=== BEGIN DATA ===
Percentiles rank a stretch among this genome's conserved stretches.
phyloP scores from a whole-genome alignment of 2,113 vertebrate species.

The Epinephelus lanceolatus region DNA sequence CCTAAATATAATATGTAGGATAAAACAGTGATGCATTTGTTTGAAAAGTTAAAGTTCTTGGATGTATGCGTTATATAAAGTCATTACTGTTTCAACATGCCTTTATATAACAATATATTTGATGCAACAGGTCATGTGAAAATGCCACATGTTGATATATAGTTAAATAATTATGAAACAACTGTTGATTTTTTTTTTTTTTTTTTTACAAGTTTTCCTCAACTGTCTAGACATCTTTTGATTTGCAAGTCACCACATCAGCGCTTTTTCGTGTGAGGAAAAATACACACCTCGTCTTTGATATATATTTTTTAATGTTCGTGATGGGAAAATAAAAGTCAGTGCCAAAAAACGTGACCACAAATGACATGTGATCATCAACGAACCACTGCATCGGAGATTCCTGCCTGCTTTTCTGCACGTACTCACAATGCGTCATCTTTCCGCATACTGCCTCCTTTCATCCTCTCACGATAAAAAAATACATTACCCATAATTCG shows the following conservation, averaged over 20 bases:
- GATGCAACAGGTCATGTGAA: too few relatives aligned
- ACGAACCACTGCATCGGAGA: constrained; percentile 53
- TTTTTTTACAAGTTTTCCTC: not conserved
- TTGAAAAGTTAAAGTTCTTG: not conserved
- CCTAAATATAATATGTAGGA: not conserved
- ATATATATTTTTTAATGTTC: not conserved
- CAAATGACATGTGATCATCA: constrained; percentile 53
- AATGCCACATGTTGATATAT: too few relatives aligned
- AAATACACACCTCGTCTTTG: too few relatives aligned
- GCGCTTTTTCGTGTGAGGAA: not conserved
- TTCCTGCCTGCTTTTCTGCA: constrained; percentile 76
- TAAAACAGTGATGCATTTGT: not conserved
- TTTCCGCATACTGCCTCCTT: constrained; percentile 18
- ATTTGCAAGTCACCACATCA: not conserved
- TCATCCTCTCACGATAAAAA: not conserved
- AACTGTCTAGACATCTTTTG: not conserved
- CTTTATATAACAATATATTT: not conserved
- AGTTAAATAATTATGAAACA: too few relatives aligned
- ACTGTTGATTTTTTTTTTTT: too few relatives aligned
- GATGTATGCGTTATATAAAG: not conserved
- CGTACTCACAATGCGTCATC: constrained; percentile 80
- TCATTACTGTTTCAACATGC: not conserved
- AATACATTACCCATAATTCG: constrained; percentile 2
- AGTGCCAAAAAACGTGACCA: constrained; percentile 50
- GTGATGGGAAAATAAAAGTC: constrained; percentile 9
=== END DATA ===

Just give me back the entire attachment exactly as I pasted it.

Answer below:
Percentiles rank a stretch among this genome's conserved stretches.
phyloP scores from a whole-genome alignment of 2,113 vertebrate species.

The Epinephelus lanceolatus region DNA sequence CCTAAATATAATATGTAGGATAAAACAGTGATGCATTTGTTTGAAAAGTTAAAGTTCTTGGATGTATGCGTTATATAAAGTCATTACTGTTTCAACATGCCTTTATATAACAATATATTTGATGCAACAGGTCATGTGAAAATGCCACATGTTGATATATAGTTAAATAATTATGAAACAACTGTTGATTTTTTTTTTTTTTTTTTTACAAGTTTTCCTCAACTGTCTAGACATCTTTTGATTTGCAAGTCACCACATCAGCGCTTTTTCGTGTGAGGAAAAATACACACCTCGTCTTTGATATATATTTTTTAATGTTCGTGATGGGAAAATAAAAGTCAGTGCCAAAAAACGTGACCACAAATGACATGTGATCATCAACGAACCACTGCATCGGAGATTCCTGCCTGCTTTTCTGCACGTACTCACAATGCGTCATCTTTCCGCATACTGCCTCCTTTCATCCTCTCACGATAAAAAAATACATTACCCATAATTCG shows the following conservation, averaged over 20 bases:
- GATGCAACAGGTCATGTGAA: too few relatives aligned
- ACGAACCACTGCATCGGAGA: constrained; percentile 53
- TTTTTTTACAAGTTTTCCTC: not conserved
- TTGAAAAGTTAAAGTTCTTG: not conserved
- CCTAAATATAATATGTAGGA: not conserved
- ATATATATTTTTTAATGTTC: not conserved
- CAAATGACATGTGATCATCA: constrained; percentile 53
- AATGCCACATGTTGATATAT: too few relatives aligned
- AAATACACACCTCGTCTTTG: too few relatives aligned
- GCGCTTTTTCGTGTGAGGAA: not conserved
- TTCCTGCCTGCTTTTCTGCA: constrained; percentile 76
- TAAAACAGTGATGCATTTGT: not conserved
- TTTCCGCATACTGCCTCCTT: constrained; percentile 18
- ATTTGCAAGTCACCACATCA: not conserved
- TCATCCTCTCACGATAAAAA: not conserved
- AACTGTCTAGACATCTTTTG: not conserved
- CTTTATATAACAATATATTT: not conserved
- AGTTAAATAATTATGAAACA: too few relatives aligned
- ACTGTTGATTTTTTTTTTTT: too few relatives aligned
- GATGTATGCGTTATATAAAG: not conserved
- CGTACTCACAATGCGTCATC: constrained; percentile 80
- TCATTACTGTTTCAACATGC: not conserved
- AATACATTACCCATAATTCG: constrained; percentile 2
- AGTGCCAAAAAACGTGACCA: constrained; percentile 50
- GTGATGGGAAAATAAAAGTC: constrained; percentile 9